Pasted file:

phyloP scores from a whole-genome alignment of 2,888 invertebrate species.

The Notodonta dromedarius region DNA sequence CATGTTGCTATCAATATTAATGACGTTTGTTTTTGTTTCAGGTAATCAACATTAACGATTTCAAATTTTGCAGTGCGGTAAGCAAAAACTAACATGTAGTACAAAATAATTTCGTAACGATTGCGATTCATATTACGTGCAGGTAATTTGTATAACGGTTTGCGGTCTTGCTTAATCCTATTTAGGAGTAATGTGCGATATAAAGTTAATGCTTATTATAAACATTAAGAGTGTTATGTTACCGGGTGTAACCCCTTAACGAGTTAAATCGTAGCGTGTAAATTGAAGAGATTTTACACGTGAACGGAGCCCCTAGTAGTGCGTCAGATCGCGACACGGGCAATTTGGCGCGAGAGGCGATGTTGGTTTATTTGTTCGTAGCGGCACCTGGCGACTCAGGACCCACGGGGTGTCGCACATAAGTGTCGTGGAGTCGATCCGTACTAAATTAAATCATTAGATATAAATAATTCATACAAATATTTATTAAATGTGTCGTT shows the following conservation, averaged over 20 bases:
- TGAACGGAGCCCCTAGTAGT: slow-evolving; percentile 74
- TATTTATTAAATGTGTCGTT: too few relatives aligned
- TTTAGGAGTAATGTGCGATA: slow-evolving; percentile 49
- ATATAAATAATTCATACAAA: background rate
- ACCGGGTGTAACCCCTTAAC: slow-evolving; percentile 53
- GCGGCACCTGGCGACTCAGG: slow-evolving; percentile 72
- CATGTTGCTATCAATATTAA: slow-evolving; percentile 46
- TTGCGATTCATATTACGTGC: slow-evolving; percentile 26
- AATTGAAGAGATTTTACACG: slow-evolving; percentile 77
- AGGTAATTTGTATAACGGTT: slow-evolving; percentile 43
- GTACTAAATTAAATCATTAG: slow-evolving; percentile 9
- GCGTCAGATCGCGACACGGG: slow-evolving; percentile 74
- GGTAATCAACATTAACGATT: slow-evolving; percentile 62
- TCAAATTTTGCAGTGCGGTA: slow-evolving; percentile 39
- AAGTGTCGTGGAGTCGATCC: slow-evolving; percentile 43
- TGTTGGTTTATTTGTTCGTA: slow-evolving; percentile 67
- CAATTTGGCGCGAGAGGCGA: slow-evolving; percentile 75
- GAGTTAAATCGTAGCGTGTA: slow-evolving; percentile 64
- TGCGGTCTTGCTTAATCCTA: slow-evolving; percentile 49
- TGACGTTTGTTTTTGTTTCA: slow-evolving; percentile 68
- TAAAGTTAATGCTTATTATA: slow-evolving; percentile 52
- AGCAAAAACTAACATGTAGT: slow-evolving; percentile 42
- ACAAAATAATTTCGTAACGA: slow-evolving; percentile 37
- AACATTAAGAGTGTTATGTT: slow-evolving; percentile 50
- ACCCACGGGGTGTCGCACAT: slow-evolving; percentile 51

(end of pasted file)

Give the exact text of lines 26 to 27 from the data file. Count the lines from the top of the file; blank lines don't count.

- AACATTAAGAGTGTTATGTT: slow-evolving; percentile 50
- ACCCACGGGGTGTCGCACAT: slow-evolving; percentile 51